Brought to you by Treadwell Gordon
Where there is a Will, there is a way.
At least, that is what we would like to think when documenting what we want to happen to us after we die.
Generally speaking, yes, as long as your instructions are written down in some form or another, they can be given effect to.
However, if your documentation does not comply with the strict requirements for a valid Will, your estate may be faced with significant expenses to validate the Will and obtain the court's permission to enforce that document.
Too often I am doing 'fix it' jobs where Wills have not been drafted or signed correctly, or no legal advice has been obtained and the wishes of the deceased are simply impossible to follow.
Recently, the files coming across my desk are a result of two common, but easily avoidable, mistakes.
Many people are surprised to learn that if you get married, any Will that you previously had is invalid.
The only exception is where you have prepared a Will in contemplation of marriage.
Otherwise, any Will you have has no effect, and your property is simply divided in accordance with the default provisions in the law which apply when no Will has been left.
Consider the case where a parent leaves everything in their Will to their children from a previous relationship.
Then, they marry a new partner thinking that their children will still receive all their property.
However, as they have subsequently married, they are deemed to have no Will and all their property could then be distributed to their new partner under the default legal provisions – clearly not what the parent wanted to happen.
Increasingly we are seeing a variety of 'homemade Wills'.
These are Wills which have been downloaded from the internet, purchased from a third party, or perhaps written on scrap paper.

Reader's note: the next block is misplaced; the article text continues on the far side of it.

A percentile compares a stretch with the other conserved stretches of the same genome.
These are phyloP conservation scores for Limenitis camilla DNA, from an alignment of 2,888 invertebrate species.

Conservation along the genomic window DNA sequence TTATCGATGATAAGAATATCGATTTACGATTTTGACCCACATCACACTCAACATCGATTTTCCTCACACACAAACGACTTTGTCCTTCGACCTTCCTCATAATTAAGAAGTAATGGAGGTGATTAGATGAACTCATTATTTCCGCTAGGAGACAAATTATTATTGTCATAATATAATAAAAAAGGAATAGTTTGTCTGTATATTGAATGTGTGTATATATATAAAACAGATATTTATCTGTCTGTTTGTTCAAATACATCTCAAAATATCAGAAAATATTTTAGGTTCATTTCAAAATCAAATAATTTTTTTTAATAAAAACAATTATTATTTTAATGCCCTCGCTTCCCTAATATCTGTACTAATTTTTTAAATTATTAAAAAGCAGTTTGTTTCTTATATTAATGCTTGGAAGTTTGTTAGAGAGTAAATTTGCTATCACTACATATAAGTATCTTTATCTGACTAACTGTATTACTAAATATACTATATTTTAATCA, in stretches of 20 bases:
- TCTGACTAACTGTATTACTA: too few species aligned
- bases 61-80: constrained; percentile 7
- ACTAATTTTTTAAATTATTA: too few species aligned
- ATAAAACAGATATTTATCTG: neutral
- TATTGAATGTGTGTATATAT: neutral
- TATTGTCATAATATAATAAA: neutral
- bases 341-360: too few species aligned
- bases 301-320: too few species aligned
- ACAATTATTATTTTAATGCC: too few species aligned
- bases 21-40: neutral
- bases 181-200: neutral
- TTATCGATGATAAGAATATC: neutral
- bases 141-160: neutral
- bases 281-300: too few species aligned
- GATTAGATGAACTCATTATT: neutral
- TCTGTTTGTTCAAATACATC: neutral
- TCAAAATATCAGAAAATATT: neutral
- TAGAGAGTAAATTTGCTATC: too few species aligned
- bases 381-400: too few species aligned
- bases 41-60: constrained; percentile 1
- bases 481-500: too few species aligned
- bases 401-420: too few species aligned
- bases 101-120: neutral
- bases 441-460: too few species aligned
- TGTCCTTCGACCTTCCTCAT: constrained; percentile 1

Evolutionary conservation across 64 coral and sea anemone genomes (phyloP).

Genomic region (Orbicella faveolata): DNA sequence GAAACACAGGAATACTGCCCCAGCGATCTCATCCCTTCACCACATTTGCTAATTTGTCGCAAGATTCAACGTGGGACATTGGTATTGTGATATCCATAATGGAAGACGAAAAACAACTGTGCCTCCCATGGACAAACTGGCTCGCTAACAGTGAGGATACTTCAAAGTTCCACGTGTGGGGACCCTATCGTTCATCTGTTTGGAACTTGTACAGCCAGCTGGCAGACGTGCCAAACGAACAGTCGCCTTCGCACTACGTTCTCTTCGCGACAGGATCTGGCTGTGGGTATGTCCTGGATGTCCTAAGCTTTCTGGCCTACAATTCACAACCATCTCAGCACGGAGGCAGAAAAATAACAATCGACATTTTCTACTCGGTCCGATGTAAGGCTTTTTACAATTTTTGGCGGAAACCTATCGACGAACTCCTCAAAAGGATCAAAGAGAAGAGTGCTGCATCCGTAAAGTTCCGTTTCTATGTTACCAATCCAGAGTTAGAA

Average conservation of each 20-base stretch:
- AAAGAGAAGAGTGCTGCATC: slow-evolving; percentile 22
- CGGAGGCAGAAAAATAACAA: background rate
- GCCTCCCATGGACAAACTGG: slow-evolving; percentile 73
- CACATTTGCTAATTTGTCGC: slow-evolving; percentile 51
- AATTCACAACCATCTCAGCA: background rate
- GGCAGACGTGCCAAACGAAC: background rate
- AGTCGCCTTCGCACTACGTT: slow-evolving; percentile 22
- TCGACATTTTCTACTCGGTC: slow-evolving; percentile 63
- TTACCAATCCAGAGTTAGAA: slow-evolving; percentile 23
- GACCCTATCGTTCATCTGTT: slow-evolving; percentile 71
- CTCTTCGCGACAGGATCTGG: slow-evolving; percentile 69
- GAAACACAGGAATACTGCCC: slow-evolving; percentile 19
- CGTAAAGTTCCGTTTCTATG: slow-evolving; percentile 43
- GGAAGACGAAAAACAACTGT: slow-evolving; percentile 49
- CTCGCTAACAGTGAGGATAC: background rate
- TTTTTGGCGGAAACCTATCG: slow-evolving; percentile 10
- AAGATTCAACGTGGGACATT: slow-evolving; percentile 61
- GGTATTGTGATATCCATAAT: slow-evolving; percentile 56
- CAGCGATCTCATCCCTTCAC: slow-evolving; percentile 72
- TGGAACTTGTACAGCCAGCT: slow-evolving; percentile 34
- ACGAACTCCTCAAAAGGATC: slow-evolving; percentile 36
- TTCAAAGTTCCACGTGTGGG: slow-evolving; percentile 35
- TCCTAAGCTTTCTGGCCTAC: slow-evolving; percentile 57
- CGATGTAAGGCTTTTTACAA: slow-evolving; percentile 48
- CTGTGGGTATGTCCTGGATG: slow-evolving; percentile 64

There are a multitude of mistakes which can be made with these Wills. In our experience, the most common are not ensuring the wording (particularly the signing portion) meets New Zealand requirements and that the Will has been signed correctly.
New Zealand law sets out strict requirements as to how a Will should be signed and the specific phrases that need to be used. Understandably, without a lawyer to guide this process, it is rarely done correctly.
The difficulty for us is then having to track down witnesses and get them to try and recall the details of how the Will was signed, so that this evidence can be provided to the court.
The other difficulty with homemade Wills is that legal advice is not obtained as to what is possible and not possible, what distributions of property can be made, and what other distributions could cause issues and family disputes.
Although it is tempting to leave your property in equal shares to all your future descendants, or to instruct that the property should not be sold and your children should all receive an equal ownership share, a lawyer would be able to advise you that, practically, this is likely to only cause issues for your family down the track, and expensive court proceedings, when everyone doesn't agree.
A properly advised client and drafted Will can ensure that property is quickly distributed without fuss or dispute, and your wishes can be followed.
In saying this, there are ways of fixing mistakes and validating Wills which we can attend to for families where there are issues with their loved one's Will.
However, the costs of doing so are much greater than the cost their loved one would have incurred in instructing us to prepare the Will in the first place.
Brittany Gibson is one of the law column writers from Treadwell Gordon